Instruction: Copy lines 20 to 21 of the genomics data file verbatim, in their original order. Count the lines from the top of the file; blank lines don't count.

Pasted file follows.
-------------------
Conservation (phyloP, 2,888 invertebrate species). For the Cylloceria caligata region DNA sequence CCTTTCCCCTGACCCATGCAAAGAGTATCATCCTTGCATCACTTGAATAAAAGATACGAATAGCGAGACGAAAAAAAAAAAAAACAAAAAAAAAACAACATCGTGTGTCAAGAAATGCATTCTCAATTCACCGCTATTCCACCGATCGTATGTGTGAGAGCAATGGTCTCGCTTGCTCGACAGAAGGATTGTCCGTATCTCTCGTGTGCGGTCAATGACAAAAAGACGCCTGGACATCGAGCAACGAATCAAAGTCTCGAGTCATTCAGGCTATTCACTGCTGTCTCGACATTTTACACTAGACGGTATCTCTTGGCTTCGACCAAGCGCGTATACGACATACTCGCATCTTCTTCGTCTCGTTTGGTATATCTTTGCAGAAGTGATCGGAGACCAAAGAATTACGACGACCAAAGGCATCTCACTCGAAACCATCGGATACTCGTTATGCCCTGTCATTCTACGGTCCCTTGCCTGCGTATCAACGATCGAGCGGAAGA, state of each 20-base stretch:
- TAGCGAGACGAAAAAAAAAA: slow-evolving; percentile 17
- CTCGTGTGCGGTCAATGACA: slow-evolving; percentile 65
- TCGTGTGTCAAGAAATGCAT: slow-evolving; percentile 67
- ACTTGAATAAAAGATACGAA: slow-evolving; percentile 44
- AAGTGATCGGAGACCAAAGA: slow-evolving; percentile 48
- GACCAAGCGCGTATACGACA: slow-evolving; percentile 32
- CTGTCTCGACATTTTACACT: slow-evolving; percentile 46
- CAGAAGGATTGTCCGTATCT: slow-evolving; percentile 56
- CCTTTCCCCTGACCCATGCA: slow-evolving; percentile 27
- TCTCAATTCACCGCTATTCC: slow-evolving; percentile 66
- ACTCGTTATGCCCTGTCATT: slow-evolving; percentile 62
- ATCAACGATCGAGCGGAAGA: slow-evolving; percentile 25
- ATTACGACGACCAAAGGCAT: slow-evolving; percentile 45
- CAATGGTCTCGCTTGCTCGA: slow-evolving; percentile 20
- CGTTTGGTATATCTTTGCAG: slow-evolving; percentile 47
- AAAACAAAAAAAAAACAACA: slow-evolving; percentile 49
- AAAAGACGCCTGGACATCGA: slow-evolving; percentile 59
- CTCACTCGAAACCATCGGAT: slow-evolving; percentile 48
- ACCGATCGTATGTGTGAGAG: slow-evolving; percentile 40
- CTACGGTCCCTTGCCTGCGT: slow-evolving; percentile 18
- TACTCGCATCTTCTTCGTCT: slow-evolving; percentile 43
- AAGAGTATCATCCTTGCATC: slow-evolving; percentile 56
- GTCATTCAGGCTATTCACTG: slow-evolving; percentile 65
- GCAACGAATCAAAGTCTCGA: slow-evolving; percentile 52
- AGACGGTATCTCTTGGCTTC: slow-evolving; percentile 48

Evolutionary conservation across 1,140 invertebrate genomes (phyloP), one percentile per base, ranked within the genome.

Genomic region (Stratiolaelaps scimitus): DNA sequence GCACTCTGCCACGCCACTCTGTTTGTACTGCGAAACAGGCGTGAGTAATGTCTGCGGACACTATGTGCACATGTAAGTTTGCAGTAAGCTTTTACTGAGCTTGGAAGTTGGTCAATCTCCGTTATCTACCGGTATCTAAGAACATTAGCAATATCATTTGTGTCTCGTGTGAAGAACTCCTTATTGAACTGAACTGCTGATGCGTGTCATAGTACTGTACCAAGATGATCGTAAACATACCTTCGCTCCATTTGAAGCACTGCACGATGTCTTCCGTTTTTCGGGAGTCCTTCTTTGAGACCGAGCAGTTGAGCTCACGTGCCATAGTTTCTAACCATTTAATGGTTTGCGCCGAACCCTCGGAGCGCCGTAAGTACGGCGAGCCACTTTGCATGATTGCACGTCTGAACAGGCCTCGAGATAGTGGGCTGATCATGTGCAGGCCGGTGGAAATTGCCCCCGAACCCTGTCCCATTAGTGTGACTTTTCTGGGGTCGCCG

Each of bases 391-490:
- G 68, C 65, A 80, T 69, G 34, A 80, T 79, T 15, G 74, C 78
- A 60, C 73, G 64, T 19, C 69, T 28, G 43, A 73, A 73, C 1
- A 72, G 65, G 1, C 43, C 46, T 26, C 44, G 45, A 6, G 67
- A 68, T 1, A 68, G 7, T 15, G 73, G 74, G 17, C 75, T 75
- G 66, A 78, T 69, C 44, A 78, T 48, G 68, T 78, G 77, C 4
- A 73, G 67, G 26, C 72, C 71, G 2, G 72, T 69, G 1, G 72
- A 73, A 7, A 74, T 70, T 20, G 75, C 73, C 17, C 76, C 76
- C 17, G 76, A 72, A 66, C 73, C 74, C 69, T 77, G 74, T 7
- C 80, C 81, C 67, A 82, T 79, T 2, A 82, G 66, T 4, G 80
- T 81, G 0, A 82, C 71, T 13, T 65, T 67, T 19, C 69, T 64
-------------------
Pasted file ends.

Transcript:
- ACCGATCGTATGTGTGAGAG: slow-evolving; percentile 40
- CTACGGTCCCTTGCCTGCGT: slow-evolving; percentile 18